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The 2022 M&A Outlook for North America

The rebound of North America's M&A market is like no other, and dealmakers are struggling to keep pace with an unprecedented surge in activity. According to our exclusive SS&C Intralinks Global M&A Dealmakers Report 2022, a survey of 300 global dealmakers produced in association with Mergermarket, expect much of the same in the coming year.

2022 Intralinks Dealmakers Report North America

In the first three quarters of 2021, USD 2.1 trillion was invested across 6,494 deals. From a volume perspective, this puts North America, which is dominated by the U.S. market, in a similar range as Western Europe. But in value terms, no other region comes close, and this is a high not previously seen in North America.

The scale of the U.S. government and Federal Reserve's stimulus program rapidly brought markets back to life following the H1 2020 collapse in stocks and mergers and acquisitions (M&A) markets. Since then, activity has been on a tear in the U.S., led by an unstoppable Technology sector. Technology, Media and Telecom (TMT) alone accounted for 40 percent of all dollars invested up to the beginning of Q3 and continues to be a defining investment theme amid the pandemic.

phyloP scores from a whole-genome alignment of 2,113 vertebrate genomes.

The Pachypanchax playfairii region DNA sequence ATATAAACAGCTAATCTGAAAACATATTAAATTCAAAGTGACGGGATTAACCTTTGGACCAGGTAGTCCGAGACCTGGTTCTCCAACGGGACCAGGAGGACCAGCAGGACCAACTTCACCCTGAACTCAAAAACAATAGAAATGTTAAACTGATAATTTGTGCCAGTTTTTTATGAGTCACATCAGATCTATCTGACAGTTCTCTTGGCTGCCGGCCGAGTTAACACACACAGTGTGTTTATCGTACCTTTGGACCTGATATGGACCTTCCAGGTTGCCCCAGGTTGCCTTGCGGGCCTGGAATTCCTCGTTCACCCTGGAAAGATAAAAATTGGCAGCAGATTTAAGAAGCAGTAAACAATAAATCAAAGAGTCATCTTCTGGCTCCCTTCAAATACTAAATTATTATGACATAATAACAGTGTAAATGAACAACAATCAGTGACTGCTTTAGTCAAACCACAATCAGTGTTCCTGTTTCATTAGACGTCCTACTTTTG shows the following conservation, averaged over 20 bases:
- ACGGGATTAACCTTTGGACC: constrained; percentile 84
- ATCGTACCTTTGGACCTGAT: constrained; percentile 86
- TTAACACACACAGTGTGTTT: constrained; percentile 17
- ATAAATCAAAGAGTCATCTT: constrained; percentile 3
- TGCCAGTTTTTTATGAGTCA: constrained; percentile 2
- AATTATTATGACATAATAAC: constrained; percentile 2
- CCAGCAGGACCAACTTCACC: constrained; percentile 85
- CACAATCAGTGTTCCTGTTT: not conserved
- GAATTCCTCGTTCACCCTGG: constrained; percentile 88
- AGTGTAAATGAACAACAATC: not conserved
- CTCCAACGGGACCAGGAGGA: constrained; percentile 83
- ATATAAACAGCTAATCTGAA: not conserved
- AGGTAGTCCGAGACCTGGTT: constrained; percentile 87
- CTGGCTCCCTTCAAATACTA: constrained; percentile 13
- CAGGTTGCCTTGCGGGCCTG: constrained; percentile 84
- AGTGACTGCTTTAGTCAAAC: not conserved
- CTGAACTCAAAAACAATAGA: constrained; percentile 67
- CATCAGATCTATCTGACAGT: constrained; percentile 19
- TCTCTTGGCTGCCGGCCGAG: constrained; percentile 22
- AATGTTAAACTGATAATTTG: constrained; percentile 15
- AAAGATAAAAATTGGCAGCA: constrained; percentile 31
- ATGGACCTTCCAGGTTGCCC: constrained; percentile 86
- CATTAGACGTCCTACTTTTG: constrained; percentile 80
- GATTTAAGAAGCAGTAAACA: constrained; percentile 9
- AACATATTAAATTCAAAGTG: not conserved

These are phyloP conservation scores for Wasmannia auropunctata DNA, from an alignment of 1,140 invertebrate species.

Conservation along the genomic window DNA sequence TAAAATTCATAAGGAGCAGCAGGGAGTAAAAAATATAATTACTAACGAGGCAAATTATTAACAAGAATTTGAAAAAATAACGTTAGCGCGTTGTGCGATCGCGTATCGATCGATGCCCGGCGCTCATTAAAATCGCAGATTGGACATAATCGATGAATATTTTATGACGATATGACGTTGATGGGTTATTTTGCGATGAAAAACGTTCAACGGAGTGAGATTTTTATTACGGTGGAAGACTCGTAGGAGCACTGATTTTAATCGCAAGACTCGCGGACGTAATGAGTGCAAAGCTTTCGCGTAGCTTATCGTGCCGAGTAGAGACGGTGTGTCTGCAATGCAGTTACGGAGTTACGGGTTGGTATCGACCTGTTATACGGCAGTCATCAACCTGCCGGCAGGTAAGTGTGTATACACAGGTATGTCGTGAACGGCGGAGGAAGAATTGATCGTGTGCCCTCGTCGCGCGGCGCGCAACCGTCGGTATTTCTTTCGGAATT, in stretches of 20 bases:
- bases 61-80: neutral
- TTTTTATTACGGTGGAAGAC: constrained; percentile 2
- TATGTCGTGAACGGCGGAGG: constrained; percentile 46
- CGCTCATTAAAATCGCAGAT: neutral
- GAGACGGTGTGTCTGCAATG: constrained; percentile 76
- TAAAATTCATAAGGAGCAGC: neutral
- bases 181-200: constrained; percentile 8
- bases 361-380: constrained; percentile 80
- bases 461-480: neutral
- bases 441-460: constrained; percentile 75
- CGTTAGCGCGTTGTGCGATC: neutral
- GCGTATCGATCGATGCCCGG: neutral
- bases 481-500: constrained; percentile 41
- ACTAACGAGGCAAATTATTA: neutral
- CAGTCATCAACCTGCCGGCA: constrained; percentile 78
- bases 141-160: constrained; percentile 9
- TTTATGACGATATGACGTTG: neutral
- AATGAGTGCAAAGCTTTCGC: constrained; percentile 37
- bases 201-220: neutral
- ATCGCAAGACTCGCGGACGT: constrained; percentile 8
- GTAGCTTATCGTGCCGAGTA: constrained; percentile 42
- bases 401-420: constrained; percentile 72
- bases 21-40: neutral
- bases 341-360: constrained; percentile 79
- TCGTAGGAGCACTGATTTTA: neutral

Headline deals in the sector in 2021 include videoconferencing giant Zoom's USD 15.5 billion takeover of U.S. contact center technology provider Five9, its largest trade to date.

With deal flow records being smashed and some of the largest transactions ever made successfully closing, investors in North America are more bullish than their counterparts in any other region, our research finds. Almost half (47 percent) predict an increase in dealmaking and a further 29 percent expect a significant increase.